Verse > Harvard Classics > Dante Alighieri > The Divine Comedy
Dante Alighieri (1265–1321).  The Divine Comedy.
The Harvard Classics.  1909–14.
Canto XX
ARGUMENT.—Among those of the fifth cornice, Hugh Capet records illustrious examples of voluntary poverty and of bounty; then tells who himself is, and speaks of his descendants on the French throne; and, lastly, adds some noted instances of avarice. When he has ended, the mountain shakes, and all the spirits sing “Glory to God.”
ILL strives the will, ’gainst will more wise that strives:
His pleasure therefore to mine own preferr’d,
I drew the sponge yet thirsty from the wave.
Onward I moved: he also onward moved,
Who led me, coasting still, wherever place        5
Along the rock was vacant; as a man
Walks near the battlements on narrow wall.
For those on the other part, who drop by drop
Wring out their all-infecting malady,
Too closely press the verge. Accurst be thou,        10
Inveterate wolf! 1 whose gorge ingluts more prey,
Than every beast beside, yet is not fill’d;
So bottomless thy maw. Ye spheres of Heaven!
To whom there are, as seems, who attribute
All change in mortal state, when is the day        15
Of his appearing, 2 for whom fate reserves
To chase her hence? With wary steps and slow
We pass’d; and I attentive to the shades,
Whom piteously I heard lament and wail;
And, ’midst the wailing, one before us heard        20
Cry out “O blessed Virgin!” as a dame
In the sharp pangs of childbed; and “How poor
Thou wast,” it added, “witness that low roof
Where thou didst lay thy sacred burden down.
O good Fabricius! thou didst virtue choose        25
With poverty, before great wealth with vice.”
  The words so pleased me, that desire to know
The spirit, from whose lip they seem’d to come,
Did draw me onward. Yet it spake the gift
Of Nicholas, 3 which on the maidens he        30
Bounteous bestow’d, to save their youthful prime
Unblemish’d. “Spirit! who dost speak of deeds
So worthy, tell me who thou wast,” I said,
“And why thou dost with single voice renew
Memorial of such praise. That boon vouchsafed        35
Haply shall meet reward; if I return
To finish the short pilgrimage of life,
Still speeding to its close on restless wing.”
  “I,” answer’d he, “will tell thee; not for help,
Which thence I look for; but that in thyself        40
Grace so exceeding shines, before thy time
Of mortal dissolution. I was root 4
Of that ill plant, whose shade such poison sheds
O’er all the Christian land, that seldom thence
Good fruit is gather’d. Vengeance soon should come,        45
Had Ghent and Douay, Lille and Bruges power;  5
And vengeance I of Heaven’s great Judge implore.
Hugh Capet was I hight: from me descend
The Philips and the Louis, of whom France
Newly is govern’d: born of one, who plied        50
The slaughterer’s trade  6 at Paris. When the race
Of ancient kings had vanish’d (all save one 7
Wrapt up in sable weeds) within my gripe
I found the reins of empire, and such powers
Of new acquirement, with full store of friends,        55
That soon the widow’d circlet of the crown
Was girt upon the temples of my son, 8
He, from whose bones the anointed race begins.
Till the great dower of Provence 9 had removed
The stains, that yet obscured our lowly blood,        60
Its sway indeed was narrow; but howe’er
It wrought no evil: there, with force and lies,
Began its rapine: after, for amends,
Poitou it seized, Navarre and Gascony.
To Italy came Charles; and for amends,        65
Young Conradine, 10 an innocent victim, slew;
And sent the angelic teacher 11 back to Heaven,
Still for amends. I see the time at hand,
That forth from France invites another Charles  12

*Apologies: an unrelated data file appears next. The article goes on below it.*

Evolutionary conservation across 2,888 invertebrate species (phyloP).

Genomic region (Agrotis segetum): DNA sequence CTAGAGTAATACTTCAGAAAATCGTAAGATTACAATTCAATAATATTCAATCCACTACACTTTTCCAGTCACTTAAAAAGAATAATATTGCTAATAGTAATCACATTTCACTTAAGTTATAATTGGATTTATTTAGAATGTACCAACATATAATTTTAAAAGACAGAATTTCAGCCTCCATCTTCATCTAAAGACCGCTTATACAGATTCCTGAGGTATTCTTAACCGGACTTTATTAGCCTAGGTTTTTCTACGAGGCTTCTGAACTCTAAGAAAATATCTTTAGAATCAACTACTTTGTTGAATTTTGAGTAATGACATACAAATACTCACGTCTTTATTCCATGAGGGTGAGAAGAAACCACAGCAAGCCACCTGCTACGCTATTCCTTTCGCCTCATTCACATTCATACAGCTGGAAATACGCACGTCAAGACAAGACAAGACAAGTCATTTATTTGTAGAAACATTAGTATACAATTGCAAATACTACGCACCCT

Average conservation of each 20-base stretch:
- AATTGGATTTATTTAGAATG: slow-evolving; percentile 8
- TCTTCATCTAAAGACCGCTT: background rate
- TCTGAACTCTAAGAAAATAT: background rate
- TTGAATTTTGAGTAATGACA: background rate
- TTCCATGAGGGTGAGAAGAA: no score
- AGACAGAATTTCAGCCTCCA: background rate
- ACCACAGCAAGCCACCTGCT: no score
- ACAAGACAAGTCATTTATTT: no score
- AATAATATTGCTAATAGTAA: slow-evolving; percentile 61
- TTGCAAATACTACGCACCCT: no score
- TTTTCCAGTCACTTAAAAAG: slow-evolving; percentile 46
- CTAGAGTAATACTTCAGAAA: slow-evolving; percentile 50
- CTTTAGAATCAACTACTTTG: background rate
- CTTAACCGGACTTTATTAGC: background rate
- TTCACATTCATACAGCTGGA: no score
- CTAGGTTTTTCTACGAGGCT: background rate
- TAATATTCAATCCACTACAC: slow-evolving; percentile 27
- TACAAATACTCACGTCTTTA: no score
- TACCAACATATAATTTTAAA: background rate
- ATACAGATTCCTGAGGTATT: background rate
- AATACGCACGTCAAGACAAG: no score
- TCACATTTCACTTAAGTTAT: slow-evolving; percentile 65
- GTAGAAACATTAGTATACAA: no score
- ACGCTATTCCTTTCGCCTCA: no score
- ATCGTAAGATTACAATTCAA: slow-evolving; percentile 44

To make himself and kindred better known.        70
Unarm’d he issues, saving with that lance,
Which the arch-traitor tilted with, 13 and that
He carries with so home a thrust, as rives
The bowels of poor Florence. No increase
Of territory hence, but sin and shame        75
Shall be his guerdon; and so much the more
As he more lightly deems of such foul wrong.
I see the other 14 (who a prisoner late
Had stept on shore) exposing to the mart
His daughter, whom he bargains for, as do        80
The Corsairs for their slaves. O avarice!
What canst thou more, who hast subdued our blood
So wholly to thyself, they feel no care
Of their own flesh? To hide with direr guilt
Past ill and future, lo! the flower-de-luce 15        85
Enters Alagna; in his Vicar Christ
Himself a captive, and his mockery
Acted again. Lo! to his holy lip
The vinegar and gall once more applied;
And he ’twixt living robbers doom’d to bleed.        90
Lo! the new Pilate, of whose cruelty
Such violence cannot fill the measure up,
With no decree to sanction, pushes on
Into the temple 16 his yet eager sails.
  “O sovran Master! when shall I rejoice        95
To see the vengeance, which Thy wrath, well-pleased,
In secret silence broods?—While daylight lasts,
So long what thou didst hear of her, sole spouse
Of the Great Spirit, and on which thou turn’dst
To me for comment, is the general theme        100
Of all our prayers; but, when it darkens, then
A different strain we utter; then record
Pygmalion, whom his gluttonous thirst of gold
Made traitor, robber, parricide: the woes
Of Midas, which his greedy wish ensued,        105
Mark’d for derision to all future times:
And the fond Achan, 17 how he stole the prey,
That yet he seems by Joshua’s ire pursued.
Sapphira with her husband next we blame;
And praise the forefeet, that with furious ramp        110
Spurn’d Heliodorus. 18 All the mountain round
Rings with the infamy of Thracia’s king, 19
Who slew his Phrygian charge: and last a shout
Ascends: ‘Declare, O Crassus!  20 for thou know’st,
The flavour of thy gold.’ The voice of each        115
Now high, now low, as each his impulse prompts,
Is led through many a pitch, acute or grave.
Therefore, not singly, I erewhile rehearsed
That blessedness we tell of in the day:
But near me, none, beside, his accent raised.”        120
  From him we now had parted, and essay’d
With utmost efforts to surmount the way;
When I did feel, as nodding to its fall,